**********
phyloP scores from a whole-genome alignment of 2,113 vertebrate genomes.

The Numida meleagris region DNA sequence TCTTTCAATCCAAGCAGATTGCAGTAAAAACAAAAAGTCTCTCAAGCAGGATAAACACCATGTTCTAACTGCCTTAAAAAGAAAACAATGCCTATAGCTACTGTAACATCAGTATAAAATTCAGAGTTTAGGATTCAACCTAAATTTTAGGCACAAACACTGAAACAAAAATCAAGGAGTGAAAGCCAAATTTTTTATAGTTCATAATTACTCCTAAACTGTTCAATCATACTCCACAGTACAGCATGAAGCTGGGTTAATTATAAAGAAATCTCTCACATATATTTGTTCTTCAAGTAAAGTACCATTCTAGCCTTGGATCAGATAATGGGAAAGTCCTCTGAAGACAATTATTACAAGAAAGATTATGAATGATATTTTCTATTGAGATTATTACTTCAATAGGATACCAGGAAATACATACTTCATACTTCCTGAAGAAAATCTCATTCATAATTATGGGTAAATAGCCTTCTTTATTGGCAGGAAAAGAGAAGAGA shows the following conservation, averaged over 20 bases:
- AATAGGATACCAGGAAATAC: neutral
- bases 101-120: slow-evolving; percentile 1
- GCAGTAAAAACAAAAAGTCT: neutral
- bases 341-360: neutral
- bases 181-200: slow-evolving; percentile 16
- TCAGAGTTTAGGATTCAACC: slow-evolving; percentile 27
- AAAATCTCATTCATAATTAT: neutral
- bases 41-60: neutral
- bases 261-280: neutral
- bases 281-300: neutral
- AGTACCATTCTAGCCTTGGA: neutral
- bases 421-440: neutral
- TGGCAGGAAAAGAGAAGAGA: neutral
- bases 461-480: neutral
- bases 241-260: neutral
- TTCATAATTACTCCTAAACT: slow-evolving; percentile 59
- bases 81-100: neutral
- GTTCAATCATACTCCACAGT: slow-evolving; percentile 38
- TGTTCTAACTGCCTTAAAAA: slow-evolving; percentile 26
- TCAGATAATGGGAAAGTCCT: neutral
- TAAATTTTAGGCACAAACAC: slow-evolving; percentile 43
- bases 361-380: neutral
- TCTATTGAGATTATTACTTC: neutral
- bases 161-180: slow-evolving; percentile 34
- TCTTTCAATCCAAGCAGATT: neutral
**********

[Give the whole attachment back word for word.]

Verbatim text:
phyloP scores from a whole-genome alignment of 2,113 vertebrate genomes.

The Numida meleagris region DNA sequence TCTTTCAATCCAAGCAGATTGCAGTAAAAACAAAAAGTCTCTCAAGCAGGATAAACACCATGTTCTAACTGCCTTAAAAAGAAAACAATGCCTATAGCTACTGTAACATCAGTATAAAATTCAGAGTTTAGGATTCAACCTAAATTTTAGGCACAAACACTGAAACAAAAATCAAGGAGTGAAAGCCAAATTTTTTATAGTTCATAATTACTCCTAAACTGTTCAATCATACTCCACAGTACAGCATGAAGCTGGGTTAATTATAAAGAAATCTCTCACATATATTTGTTCTTCAAGTAAAGTACCATTCTAGCCTTGGATCAGATAATGGGAAAGTCCTCTGAAGACAATTATTACAAGAAAGATTATGAATGATATTTTCTATTGAGATTATTACTTCAATAGGATACCAGGAAATACATACTTCATACTTCCTGAAGAAAATCTCATTCATAATTATGGGTAAATAGCCTTCTTTATTGGCAGGAAAAGAGAAGAGA shows the following conservation, averaged over 20 bases:
- AATAGGATACCAGGAAATAC: neutral
- bases 101-120: slow-evolving; percentile 1
- GCAGTAAAAACAAAAAGTCT: neutral
- bases 341-360: neutral
- bases 181-200: slow-evolving; percentile 16
- TCAGAGTTTAGGATTCAACC: slow-evolving; percentile 27
- AAAATCTCATTCATAATTAT: neutral
- bases 41-60: neutral
- bases 261-280: neutral
- bases 281-300: neutral
- AGTACCATTCTAGCCTTGGA: neutral
- bases 421-440: neutral
- TGGCAGGAAAAGAGAAGAGA: neutral
- bases 461-480: neutral
- bases 241-260: neutral
- TTCATAATTACTCCTAAACT: slow-evolving; percentile 59
- bases 81-100: neutral
- GTTCAATCATACTCCACAGT: slow-evolving; percentile 38
- TGTTCTAACTGCCTTAAAAA: slow-evolving; percentile 26
- TCAGATAATGGGAAAGTCCT: neutral
- TAAATTTTAGGCACAAACAC: slow-evolving; percentile 43
- bases 361-380: neutral
- TCTATTGAGATTATTACTTC: neutral
- bases 161-180: slow-evolving; percentile 34
- TCTTTCAATCCAAGCAGATT: neutral